Go Back  PPRuNe Forums > Flight Deck Forums > Rumours & News
Reload this Page >

One Key Fits All Boeing Flight Decks: Lord Janner

Rumours & News Reporting Points that may affect our jobs or lives as professional pilots. Also, items that may be of interest to professional pilots.

One Key Fits All Boeing Flight Decks: Lord Janner

Old 6th Oct 2001, 15:27
  #1 (permalink)  
The Guvnor
Guest
 
Posts: n/a
Exclamation One Key Fits All Boeing Flight Decks: Lord Janner

From today's Telegraph:

One key to all Boeing cockpits, claims peer
By Andy McSmith
(Filed: 06/10/2001)

ALL Boeing aircraft use the same standard key to lock and unlock the cockpit door, a Labour peer alleged yesterday.

Lord Janner said it was "absolute madness" that there were thousands of keys in circulation that could be used to gain access to the cockpit on any passenger aircraft made by the American firm.

The only exception was the Boeing planes used by El Al, the Israeli national airline.

The standard keys are thought to have been issued at the request of the airlines, because pilots have to fly a different plane each day.

The peer said the issue had been raised with him by a serving airline pilot.

A Boeing spokesman said the company did not comment on security but recognised that it would have to be improved following the terrorist attacks.

Lord Janner, a prominent figure in Britain's Jewish community, said: "It is grotesque that there aren't separate keys and locks for each aircraft. It is absolute madness, particularly following the events of September 11.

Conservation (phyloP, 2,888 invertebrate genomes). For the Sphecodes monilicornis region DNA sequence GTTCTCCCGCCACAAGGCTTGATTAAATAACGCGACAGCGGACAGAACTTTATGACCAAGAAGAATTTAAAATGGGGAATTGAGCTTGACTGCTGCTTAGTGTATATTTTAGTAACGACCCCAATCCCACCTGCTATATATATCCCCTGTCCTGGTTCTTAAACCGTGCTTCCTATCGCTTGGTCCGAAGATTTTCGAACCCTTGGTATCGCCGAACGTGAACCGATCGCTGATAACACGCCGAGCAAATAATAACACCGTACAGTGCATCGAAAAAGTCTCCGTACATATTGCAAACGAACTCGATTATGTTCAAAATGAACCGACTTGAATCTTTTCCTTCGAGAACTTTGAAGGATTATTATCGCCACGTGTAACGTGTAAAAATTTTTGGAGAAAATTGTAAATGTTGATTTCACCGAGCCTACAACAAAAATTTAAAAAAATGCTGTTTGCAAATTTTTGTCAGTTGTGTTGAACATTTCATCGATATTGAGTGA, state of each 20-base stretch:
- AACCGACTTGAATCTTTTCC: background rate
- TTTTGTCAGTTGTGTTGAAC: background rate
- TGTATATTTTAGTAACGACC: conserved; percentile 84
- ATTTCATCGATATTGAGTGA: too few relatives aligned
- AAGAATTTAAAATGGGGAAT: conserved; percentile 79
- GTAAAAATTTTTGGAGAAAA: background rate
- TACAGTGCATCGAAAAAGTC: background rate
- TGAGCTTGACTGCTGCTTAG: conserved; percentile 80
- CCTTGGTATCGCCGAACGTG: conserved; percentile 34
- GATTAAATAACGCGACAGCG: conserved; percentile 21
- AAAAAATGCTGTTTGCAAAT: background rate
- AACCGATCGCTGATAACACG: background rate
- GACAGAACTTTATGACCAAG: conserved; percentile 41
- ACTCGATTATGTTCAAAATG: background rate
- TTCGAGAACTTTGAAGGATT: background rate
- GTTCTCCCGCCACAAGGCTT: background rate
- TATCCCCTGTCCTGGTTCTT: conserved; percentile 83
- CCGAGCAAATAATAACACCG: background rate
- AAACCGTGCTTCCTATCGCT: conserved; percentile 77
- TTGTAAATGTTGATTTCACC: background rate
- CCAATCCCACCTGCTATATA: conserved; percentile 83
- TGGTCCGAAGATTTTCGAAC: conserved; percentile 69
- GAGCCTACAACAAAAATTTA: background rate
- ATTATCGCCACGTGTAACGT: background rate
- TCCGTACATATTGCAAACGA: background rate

"The Government must order that locks on these aircraft are changed."

He has also raised the fact that airline passengers are still served wine in long-stemmed glasses, although metal knives are now banned.

"They don't seem to have thought this through. If you break the bottom off one of the glasses, you've got a lethal weapon."

Lord Janner pressed for improvement to cockpit security by installing stronger doors and walls.

A Boeing spokesman said: "All our aircraft are designed and built to meet safety requirements of airlines and regulatory authorities."

The Civil Aviation Authority said: "The locking of cockpit doors is only one part of a specific set of procedures which are constantly under review by the CAA and the Department of Transport. It's the responsibility of airlines to ensure that there is no easy access to the flight deck."
According to sources, Lord Janner is apparently also a keen PPRuNer.
 
Old 6th Oct 2001, 15:40
  #2 (permalink)  
 
Join Date: Oct 2001
Location: MAN
Posts: 26
Likes: 0
Received 0 Likes on 0 Posts
Post

Changing the locks and having numerous keys may be a solution but difficult to administer on a large fleet. How about combination locks or finger print/iris identification as well. Is a modified door lock really going to keep a determined terrorist out - i dont think so.